Tuesday, January 29, 2008

The Absolutely True Diary of a Part-Time Indian


I couldn't put this down for long, and it ended up being a wonderful read. It was very reminiscent of 1993 Jules Feiffer's The Man in the Ceiling (Such a good book; if you can track down a copy, you'll really like it and you'll never forget it). Both protagonists are boy misfits who draw cartoons to understand their worlds, surrounded by very few adults who understand what's really happening. ATDofaPTI seems perfect for a middle schooler, maybe seventh or eighth grade, but plenty of adults seem to be enthralled by it too, judging by the rave reviews it's gotten. I can't wait to start another of his books that's been on my shelf for a while: The Lone Ranger and Tonto Fistfight in Heaven.

Arnold Spirit goes only by Junior when he is on the Spokane reservation, but when he chooses to transfer to a white school off the rez, being called Arnold is only one of the many changes he has to get used to. Everyone wonders how could he betray his people and his best friend by hitchhiking 22 miles to the school everyday. Is it betrayal, or is it escape?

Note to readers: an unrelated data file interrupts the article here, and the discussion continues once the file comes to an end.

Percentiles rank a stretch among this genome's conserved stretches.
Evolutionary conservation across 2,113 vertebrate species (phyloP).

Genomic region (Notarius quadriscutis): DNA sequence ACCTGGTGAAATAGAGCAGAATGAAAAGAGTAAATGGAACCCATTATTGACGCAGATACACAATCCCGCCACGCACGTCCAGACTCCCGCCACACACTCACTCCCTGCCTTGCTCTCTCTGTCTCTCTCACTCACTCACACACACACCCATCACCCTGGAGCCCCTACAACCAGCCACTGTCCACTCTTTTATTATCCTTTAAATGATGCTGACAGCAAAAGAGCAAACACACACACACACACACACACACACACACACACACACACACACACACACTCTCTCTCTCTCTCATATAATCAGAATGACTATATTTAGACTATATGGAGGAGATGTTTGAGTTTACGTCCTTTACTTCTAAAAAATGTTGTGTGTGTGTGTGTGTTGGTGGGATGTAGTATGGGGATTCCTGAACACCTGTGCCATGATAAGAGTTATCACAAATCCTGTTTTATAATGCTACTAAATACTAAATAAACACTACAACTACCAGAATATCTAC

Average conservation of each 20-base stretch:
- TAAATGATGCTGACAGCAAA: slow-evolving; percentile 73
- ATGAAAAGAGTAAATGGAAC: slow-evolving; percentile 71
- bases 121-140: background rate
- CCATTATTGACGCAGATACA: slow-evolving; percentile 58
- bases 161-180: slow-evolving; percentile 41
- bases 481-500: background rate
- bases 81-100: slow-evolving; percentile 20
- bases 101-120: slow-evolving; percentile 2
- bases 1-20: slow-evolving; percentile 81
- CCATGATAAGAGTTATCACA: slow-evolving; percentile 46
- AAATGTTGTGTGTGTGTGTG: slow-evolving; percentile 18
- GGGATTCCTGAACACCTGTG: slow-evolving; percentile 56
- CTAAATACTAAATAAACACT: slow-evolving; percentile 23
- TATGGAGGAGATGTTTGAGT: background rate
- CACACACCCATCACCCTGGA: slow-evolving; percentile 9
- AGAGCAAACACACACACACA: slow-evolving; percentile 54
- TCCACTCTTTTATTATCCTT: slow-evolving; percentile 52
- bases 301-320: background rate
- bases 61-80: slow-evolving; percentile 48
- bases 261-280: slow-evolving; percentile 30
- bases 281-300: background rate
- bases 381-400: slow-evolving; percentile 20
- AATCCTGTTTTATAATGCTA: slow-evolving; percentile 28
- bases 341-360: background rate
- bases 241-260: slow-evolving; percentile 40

This was well-written but very sad in parts--don't expect a happy-go-lucky kid with a dream in his heart setting off to face the world (and so on)... The tragedies of poverty, violence and alcohol abuse among the community are made real in Alexie's book.

2 comments:

Titianlibrarian said...

p. 40: "And you're a bright and shining star, too," he said. "You're the smartest kid in the school. And I don't want you to fail. I don't want you to fade away. You deserve better."
I didn't feel smart.
"I want you to say it," Mr. P said.
"Say what?"
"I want you to say that you deserve better."
I couldn't say it. It wasn't true. I mean, I wanted to have it better, but I didn't deserve it. I was the kid who threw books at teachers.
"You are a good kid. You deserve the world."
Wow, I wanted to cry. No teacher had ever said anything so nice, so incredibly nice, to me.
"Thank you," I said.
"You're welcome," he said. "Now say it."

Titianlibrarian said...

p. 188: "Coach," I said. "I'm really honored by this. But I don't think I can do it."
He walked over to me, kneeled, and pushed his forehead against mine. Our eyes were, like, an inch apart. I could smell the cigarettes and chocolate on his breath.
"You can do it," Coach said
[...]
Do you understand how amazing it is to hear that from an adult? Do you know how amazing it is to hear that from anybody? It's one of the simplest sentences in the world, just four words, but they're the four hugest words in the world when they're put together.